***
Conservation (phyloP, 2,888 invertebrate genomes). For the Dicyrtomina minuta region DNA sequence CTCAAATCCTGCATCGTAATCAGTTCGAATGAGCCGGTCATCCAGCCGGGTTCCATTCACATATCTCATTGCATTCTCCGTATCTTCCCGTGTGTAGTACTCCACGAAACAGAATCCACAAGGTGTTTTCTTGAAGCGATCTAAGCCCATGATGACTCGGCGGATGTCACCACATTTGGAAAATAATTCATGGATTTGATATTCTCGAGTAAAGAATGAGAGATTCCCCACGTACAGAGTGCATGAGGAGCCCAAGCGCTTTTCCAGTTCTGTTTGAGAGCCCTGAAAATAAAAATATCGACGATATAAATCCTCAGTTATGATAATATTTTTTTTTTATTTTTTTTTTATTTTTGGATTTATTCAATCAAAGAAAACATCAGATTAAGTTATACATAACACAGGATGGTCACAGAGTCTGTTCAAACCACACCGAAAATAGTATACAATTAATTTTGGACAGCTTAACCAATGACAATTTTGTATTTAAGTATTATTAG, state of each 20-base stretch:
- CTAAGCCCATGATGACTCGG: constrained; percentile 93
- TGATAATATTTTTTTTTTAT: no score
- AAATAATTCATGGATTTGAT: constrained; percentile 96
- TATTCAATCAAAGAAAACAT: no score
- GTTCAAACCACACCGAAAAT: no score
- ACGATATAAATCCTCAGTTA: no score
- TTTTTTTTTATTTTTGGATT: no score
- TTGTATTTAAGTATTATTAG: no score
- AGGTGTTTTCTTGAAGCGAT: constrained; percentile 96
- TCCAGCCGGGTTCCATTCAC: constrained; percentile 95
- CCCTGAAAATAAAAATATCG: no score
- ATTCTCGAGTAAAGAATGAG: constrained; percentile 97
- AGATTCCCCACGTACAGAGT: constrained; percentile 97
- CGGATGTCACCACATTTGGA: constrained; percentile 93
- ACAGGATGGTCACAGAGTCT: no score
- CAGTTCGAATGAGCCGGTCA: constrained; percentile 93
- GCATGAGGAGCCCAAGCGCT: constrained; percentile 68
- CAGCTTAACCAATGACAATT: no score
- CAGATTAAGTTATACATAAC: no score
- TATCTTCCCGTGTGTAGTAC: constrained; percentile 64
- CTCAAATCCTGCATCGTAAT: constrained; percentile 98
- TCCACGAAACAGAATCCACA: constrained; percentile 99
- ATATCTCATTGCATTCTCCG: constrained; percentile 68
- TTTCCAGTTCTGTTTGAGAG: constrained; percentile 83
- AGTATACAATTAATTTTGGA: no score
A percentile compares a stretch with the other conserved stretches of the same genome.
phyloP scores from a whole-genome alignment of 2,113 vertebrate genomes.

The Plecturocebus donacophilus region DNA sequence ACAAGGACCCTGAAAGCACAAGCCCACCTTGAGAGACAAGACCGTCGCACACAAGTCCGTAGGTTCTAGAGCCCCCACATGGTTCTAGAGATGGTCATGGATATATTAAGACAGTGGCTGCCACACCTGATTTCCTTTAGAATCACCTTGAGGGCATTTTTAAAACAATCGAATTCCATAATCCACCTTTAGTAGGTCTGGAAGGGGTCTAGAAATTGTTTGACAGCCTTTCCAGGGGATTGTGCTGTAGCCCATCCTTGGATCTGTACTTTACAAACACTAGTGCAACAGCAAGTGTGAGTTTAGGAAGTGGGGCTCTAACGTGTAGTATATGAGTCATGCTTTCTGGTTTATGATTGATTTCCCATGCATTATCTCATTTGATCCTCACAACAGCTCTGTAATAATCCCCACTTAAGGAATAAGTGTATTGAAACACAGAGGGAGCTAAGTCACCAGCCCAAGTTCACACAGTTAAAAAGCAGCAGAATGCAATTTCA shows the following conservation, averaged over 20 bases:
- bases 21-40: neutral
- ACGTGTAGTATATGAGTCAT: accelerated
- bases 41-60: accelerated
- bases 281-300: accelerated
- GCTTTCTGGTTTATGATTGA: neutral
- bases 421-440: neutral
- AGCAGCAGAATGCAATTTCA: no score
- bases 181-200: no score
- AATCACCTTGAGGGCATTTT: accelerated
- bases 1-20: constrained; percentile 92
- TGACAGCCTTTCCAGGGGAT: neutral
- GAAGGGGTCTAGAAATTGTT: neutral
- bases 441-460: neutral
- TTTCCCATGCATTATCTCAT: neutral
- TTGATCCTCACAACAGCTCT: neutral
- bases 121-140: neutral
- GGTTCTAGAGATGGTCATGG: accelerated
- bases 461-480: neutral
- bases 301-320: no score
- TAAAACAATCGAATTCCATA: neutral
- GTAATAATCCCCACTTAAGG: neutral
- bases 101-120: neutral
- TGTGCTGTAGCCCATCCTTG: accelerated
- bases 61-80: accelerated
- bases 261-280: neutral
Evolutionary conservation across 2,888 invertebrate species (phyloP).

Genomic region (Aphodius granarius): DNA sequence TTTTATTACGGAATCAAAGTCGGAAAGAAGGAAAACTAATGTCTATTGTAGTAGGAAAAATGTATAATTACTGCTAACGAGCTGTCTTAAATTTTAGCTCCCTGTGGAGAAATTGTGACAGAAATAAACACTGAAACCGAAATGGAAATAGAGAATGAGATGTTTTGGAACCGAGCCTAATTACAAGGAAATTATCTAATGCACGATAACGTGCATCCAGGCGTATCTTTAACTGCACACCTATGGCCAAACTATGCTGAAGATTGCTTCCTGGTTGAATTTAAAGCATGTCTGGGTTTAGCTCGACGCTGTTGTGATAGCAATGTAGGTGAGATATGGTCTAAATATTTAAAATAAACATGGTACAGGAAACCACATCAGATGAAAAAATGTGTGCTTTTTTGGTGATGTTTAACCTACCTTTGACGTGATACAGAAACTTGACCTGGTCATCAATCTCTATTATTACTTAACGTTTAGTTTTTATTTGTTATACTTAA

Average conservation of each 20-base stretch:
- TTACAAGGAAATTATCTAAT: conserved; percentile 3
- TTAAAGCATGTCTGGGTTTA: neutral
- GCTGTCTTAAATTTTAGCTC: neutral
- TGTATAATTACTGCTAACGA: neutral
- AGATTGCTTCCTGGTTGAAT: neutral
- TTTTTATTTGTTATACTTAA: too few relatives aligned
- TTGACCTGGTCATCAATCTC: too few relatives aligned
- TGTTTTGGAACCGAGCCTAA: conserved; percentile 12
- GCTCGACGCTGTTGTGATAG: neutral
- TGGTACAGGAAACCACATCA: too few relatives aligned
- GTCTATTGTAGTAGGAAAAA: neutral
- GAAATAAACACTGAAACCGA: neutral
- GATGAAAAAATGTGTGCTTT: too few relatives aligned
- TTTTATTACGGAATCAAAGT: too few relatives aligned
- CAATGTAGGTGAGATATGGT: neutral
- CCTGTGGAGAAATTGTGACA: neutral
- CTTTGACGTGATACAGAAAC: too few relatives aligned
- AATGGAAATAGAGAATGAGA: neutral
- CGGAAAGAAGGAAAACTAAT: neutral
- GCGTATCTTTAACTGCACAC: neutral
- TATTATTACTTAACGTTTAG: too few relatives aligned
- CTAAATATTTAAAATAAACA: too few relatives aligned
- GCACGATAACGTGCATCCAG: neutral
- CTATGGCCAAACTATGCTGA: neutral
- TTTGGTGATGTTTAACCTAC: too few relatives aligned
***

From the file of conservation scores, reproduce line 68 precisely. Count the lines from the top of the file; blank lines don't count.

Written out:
- GTCTATTGTAGTAGGAAAAA: neutral